Administrative Office of Courts
Retired DeSoto County Court Judge Mills Barbee died on April 11
April 13, 2023
Retired DeSoto County Court Judge Mills Barbee died on April 11. He passed away surrounded by loved ones in the same house in Hernando where he was raised, and where he raised his daughters. He was 77. Visitation is scheduled for April 14, 5 to 7 p.m. at the DeSoto County Courthouse. A memorial service will be held on April 15 at 10 a.m. at Idlewild Presbyterian Church in Memphis, Tenn., with a reception to follow.
Judge Barbee was DeSoto County’s first County Court and Youth Court Judge. He was elected when the position was created in 1981. He served for 26 years. “He is the father of the Youth Court in DeSoto County,” said Supreme Court Justice Robert Chamberlin of Hernando.
When DeSoto County completed a new facility for the Youth Court in February 2018, local officials named it in Judge Barbee’s honor: the Mills E. Barbee Juvenile Justice Center. Family members said he was both surprised and humbled.
Judge Barbee left elected office in December 2006. After that, he practiced law and continued to hear cases in other counties by appointment of the Supreme Court as a senior status judge. He retired in 2020.
Those who practiced before him recalled a judge who was gracious with his time and willing to share his knowledge of the law.
DeSoto County Court Judge Allen Couch, who succeeded Judge Barbee, said he learned a lot from his predecessor. “My first case as a young lawyer was in front of Mills. I had no idea what I was doing, and he very gently let me know that without destroying my confidence or embarrassing me. Lesson learned! I will always be grateful for that.” Judge Couch said, “I can only imagine how many lawyers cut their teeth in his court, and if they were paying attention, they became better for it.”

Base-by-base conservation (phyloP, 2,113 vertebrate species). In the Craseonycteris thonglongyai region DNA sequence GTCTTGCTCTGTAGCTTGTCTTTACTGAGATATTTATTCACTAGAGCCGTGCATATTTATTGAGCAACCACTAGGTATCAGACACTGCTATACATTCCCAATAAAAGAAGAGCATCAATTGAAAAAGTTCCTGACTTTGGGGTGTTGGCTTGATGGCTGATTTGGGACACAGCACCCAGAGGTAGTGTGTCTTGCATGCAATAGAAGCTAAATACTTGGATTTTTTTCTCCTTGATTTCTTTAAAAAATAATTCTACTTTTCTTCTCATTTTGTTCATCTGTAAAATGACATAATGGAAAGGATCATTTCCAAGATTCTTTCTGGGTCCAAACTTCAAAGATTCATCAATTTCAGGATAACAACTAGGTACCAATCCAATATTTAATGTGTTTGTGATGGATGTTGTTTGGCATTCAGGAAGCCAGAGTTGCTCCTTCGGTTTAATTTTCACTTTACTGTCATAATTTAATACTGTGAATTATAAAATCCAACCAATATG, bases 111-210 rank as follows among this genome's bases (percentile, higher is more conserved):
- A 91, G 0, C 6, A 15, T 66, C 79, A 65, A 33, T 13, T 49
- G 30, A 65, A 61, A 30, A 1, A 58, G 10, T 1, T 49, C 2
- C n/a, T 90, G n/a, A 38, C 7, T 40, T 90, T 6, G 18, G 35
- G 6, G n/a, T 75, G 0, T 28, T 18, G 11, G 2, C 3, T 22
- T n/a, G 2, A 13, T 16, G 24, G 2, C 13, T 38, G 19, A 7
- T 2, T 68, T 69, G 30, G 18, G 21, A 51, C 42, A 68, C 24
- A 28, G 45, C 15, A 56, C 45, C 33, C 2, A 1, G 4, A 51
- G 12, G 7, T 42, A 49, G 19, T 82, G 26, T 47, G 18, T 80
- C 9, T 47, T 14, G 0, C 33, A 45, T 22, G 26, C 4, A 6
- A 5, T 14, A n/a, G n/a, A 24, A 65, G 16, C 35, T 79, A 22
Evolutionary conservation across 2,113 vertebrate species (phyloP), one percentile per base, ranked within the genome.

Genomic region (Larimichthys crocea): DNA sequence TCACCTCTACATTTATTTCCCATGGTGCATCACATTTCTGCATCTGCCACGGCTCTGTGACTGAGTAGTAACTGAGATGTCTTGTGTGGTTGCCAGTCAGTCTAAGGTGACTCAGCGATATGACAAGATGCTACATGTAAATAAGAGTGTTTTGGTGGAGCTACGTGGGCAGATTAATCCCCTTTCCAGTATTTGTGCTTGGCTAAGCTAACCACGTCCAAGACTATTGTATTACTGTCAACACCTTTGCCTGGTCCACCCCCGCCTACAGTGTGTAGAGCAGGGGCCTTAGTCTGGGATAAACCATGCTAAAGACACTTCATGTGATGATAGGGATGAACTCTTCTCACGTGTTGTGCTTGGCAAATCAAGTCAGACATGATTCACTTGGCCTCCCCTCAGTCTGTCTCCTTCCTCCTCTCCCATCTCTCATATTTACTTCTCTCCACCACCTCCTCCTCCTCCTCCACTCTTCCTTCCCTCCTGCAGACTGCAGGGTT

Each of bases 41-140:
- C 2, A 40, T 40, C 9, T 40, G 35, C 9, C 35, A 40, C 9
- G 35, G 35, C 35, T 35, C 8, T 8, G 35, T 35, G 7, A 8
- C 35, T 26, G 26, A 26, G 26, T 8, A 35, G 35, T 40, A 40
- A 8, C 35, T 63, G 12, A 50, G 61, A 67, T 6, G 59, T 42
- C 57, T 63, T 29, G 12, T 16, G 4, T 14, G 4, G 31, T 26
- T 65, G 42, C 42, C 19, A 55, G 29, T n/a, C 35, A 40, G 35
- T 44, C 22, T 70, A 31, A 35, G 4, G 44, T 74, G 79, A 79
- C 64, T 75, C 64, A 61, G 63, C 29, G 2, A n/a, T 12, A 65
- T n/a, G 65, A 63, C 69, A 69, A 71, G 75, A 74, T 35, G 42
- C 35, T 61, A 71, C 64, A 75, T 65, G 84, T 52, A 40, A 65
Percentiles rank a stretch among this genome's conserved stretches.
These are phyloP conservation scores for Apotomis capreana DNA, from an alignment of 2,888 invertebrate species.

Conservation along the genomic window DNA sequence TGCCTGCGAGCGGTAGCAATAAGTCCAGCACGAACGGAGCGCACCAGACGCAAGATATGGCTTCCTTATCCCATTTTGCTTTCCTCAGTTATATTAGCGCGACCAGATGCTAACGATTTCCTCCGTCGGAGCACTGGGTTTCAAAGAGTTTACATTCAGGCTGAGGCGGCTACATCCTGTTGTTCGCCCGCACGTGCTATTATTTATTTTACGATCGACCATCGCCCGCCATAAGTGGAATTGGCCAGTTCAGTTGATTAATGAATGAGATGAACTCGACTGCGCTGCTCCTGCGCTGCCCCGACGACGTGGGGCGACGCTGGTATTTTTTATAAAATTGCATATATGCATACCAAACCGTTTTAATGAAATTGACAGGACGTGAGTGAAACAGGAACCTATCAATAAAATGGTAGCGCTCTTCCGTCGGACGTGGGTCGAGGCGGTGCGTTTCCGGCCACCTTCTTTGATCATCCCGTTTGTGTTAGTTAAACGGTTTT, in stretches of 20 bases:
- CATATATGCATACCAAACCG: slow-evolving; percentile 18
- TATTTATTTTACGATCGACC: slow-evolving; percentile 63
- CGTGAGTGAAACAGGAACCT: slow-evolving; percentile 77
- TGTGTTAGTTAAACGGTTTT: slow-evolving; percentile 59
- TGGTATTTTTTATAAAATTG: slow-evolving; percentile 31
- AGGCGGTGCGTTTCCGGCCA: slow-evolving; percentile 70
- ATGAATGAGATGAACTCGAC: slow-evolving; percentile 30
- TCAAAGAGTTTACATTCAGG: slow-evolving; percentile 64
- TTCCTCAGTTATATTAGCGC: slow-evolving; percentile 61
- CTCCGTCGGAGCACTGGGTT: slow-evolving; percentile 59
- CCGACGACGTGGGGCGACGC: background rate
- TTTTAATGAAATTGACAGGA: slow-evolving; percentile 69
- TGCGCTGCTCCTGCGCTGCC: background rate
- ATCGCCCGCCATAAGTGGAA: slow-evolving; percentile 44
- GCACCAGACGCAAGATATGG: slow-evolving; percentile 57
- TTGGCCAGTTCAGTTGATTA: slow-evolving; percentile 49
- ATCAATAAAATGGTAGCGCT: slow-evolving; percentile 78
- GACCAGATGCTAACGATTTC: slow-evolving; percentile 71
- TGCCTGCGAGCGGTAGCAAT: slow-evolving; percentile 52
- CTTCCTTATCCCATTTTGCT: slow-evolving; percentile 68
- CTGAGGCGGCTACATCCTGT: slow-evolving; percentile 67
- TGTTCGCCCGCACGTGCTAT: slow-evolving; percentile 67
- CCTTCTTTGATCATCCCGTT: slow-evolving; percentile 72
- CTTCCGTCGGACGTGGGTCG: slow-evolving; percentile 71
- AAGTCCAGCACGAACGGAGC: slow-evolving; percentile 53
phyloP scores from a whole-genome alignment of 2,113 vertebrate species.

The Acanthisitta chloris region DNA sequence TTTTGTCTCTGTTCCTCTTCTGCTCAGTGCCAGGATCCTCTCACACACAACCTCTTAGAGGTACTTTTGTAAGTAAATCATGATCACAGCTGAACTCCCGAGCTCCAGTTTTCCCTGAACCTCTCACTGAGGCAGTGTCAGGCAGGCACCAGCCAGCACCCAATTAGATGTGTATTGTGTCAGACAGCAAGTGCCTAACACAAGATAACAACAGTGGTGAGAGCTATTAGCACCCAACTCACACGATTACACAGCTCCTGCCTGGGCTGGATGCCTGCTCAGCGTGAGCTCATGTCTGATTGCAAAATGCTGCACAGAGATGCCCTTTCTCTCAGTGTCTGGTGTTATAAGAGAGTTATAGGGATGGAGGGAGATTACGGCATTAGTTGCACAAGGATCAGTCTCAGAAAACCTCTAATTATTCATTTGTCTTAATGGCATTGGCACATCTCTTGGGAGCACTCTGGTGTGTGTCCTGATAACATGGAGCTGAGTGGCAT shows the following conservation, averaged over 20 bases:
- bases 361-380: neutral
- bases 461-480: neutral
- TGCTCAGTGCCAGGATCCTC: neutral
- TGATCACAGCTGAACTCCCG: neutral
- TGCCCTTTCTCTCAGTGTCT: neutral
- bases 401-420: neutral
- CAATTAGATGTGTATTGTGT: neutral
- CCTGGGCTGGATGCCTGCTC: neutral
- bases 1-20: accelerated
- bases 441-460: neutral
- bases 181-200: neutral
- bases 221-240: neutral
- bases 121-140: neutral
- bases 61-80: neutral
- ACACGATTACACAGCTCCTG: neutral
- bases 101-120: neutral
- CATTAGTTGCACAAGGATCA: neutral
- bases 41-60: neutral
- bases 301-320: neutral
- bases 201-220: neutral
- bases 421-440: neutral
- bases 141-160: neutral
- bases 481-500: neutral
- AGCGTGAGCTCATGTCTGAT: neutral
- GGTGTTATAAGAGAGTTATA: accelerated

Justice Chamberlin shared similar experiences from Judge Barbee’s courtroom. “I always found him to be fair, of even temperament, and dedicated to trying to apply the rule of law.” In his early career, Chamberlin handled eminent domain cases in County Court, and as City Prosecutor he tried cases appealed from City Court to County Court. “My first jury trials as a lawyer were in front of Judge Barbee. I was a brand new attorney. He nudged you in the right direction as far as mistakes you might be making in the courtroom, but didn’t take the opportunity to embarrass you,” he recalled.
Justice Chamberlin grew up three houses down the street from Judge Barbee in a neighborhood within walking distance of the Courthouse. He recalled Judge Barbee’s reaction when neighborhood kids expressed their ideas for new street names by painting utility poles – what might be considered graffiti. Judge Barbee jokingly told parents that if they wanted to change street names, go to City Hall.
Judge Barbee grew up in Hernando. He was a sixth generation DeSoto Countian. He earned a Bachelor of Arts degree in political science from the University of Mississippi and a Juris Doctor degree from the Jackson School of Law, now Mississippi College School of Law. He served as a law clerk for the Mississippi Supreme Court, then returned to Hernando to practice law. He was a member of the Mississippi Bar for almost 51 years, having been admitted to practice on May 10, 1972.
Mills Eugene Barbee Jr. was born on March 30, 1946, the son of Mills Barbee Sr. and Willie Belle Smith of Hernando. He married Laurie Allen in 1979 at the First Presbyterian Church in Hernando.
Family said that the couple “absolutely adored one another and shared over 43 years of marriage together.” The birth of their daughters, Ashleigh Murdock and Brittany Barbee, “were the highlights of his life.”
His family said in the obituary, “Although a man of few words, Mills was an empathetic man who loved fiercely, lived humbly, and treated each person he met with kindness and acceptance. He loved Ole Miss football, ZZ Top, and black-eyed peas and cornbread.”
Survivors include his wife Laurie; his daughters Ashleigh Murdock (Jeremy) and Brittany Barbee (Taylor Weglicki); three grandchildren, Finnley, Hawkins, and Kitch; and a host of loved ones. He was preceded in death by his parents and his sister, Brenda Ballard.